Monday, October 9, 2017

OCD, Anxiety, Depression, Sleep, and More

THIS IS OCD AWARENESS WEEK. According to The International OCD Foundation, about 1 in 200 children have OCD, which the organization says is about the same number of children with diabetes. Find out more about OCD Awareness Week.

READING, MATH DIFFICULTIES CONNECTED? Education Week wrote about recent research findings indicating that students with dyslexia often have problems with math, and that interventions helping one of the difficulties might help with the other. Read more.

SENG "MINI-CONFERENCE." The organization Supporting Emotional Needs of the Gifted has scheduled a one-day conference for November 18 at Bridges Academy in Studio City, California. If you're in the LA area, find out more.

MENTAL HEALTH CARE AT THE PEDIATRICIAN'S. The Brain and Behavior Research Foundation comments on research results released last summer on the effectiveness of interventions for anxiety and depression given in the pediatrician's office. BBRF says, "Children who received this treatment responded better than those who were referred to outpatient mental health care..." and that "One way to improve access to mental health care may be by delivering it at a place where children are more likely to visit—the pediatrician’s office." Read more.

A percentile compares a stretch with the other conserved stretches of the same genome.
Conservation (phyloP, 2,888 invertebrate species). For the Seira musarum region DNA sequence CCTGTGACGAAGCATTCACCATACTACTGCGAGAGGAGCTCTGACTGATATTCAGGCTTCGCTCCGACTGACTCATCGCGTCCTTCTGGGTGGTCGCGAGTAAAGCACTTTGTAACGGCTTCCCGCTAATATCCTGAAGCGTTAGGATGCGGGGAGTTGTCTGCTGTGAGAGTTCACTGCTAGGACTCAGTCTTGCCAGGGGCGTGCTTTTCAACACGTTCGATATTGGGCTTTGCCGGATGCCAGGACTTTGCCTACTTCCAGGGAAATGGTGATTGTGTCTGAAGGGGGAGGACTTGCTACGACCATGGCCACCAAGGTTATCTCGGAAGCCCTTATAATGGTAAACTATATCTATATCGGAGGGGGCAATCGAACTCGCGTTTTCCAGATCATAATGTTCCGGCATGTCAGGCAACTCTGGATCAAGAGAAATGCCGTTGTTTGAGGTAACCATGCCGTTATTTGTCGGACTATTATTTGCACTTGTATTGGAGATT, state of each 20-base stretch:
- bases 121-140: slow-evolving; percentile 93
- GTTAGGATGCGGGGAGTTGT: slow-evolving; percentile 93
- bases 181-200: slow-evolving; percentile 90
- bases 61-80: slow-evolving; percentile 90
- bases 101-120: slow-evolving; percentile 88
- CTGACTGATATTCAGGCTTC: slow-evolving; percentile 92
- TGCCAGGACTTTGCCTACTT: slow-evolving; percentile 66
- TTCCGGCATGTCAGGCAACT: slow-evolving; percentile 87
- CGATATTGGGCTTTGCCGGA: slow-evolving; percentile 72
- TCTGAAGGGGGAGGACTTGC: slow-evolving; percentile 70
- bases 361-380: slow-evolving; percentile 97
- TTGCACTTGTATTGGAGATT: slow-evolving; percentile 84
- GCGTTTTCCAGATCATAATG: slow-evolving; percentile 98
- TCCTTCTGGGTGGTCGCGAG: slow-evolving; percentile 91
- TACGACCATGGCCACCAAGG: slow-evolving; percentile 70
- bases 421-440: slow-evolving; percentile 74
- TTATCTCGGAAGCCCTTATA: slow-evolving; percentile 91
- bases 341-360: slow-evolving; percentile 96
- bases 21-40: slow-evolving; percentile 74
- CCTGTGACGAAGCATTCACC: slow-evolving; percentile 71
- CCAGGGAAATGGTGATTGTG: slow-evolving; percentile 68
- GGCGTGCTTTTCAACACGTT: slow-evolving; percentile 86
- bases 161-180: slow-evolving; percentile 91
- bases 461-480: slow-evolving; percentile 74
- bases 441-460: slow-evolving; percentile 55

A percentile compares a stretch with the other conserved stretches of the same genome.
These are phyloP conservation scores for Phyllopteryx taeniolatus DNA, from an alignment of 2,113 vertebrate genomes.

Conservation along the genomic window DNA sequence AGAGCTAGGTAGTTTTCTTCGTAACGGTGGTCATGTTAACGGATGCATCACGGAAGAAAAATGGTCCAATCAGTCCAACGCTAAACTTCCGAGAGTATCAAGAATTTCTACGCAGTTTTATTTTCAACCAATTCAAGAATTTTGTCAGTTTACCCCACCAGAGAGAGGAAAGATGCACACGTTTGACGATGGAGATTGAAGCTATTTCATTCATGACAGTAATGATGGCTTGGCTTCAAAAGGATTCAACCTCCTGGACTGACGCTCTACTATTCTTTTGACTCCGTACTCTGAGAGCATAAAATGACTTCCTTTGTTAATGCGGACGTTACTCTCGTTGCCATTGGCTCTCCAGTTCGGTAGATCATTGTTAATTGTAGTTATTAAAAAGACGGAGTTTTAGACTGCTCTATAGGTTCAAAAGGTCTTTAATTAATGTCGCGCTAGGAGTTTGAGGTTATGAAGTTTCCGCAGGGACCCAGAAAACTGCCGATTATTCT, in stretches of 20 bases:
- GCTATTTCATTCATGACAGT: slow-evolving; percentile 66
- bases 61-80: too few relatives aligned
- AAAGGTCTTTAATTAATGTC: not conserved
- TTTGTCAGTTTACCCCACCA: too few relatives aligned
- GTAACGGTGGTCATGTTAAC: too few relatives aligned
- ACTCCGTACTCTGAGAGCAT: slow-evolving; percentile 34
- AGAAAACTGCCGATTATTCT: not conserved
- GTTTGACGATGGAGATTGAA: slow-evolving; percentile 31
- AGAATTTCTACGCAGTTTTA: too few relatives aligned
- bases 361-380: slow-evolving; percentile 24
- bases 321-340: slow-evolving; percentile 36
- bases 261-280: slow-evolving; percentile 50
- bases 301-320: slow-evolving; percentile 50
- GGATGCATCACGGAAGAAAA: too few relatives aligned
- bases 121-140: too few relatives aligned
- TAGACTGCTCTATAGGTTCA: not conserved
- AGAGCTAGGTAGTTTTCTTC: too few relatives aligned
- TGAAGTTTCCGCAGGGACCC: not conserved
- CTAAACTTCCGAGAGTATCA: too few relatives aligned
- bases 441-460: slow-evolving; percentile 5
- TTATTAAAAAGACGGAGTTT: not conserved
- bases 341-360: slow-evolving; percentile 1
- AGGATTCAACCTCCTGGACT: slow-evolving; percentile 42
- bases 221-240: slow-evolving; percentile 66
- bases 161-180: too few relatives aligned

ALSO ON ANXIETY AND DEPRESSION, a new study has provided the strongest evidence to date that exposure to bullying causes mental health issues such as anxiety years later. However, the study also showed that the detrimental effects of bullying decreased over time. Find out more.

AND MORE: Teenagers who start high school before 8:30 a.m. are at higher risk of depression and anxiety, even if they're doing everything else right to get a good night's sleep, a recent study suggests. Find the study write-up.

AND MORE ON SLEEP. Australian researchers tracked over 3600 young people over seven years, finding that more than 25 percent reported sleep problems. Different factors seemed to cause problems at different ages, but the researcher noted that depression and anxiety were included among the causes: "It's a vicious circle. Depression and anxiety are well-established risk factors for sleep problems and people with sleep problems are often anxious or depressed." Read more.

HOW MANY OF YOU are confident that you know how to bring up your children in exactly the right way? That's the lead-off question in a TED talk on parenting, inspired by findings in a 70-year longitudinal study of children in Britain. The parent/scientist/journalist talked about factors that seem to lead to "success" in child development -- such as parents talking to the children, or putting the children to bed at a regular time -- and also about factors working against success -- such as being born poor. However, while the line "choose your parents very carefully" got a laugh during the talk, even children born into poor circumstances were affected positively by certain parental behaviors. Find the talk, and know that (for those who read faster than they listen) there's also a transcript (although you'll miss listening to a nice British accent, which most of us in America enjoy).

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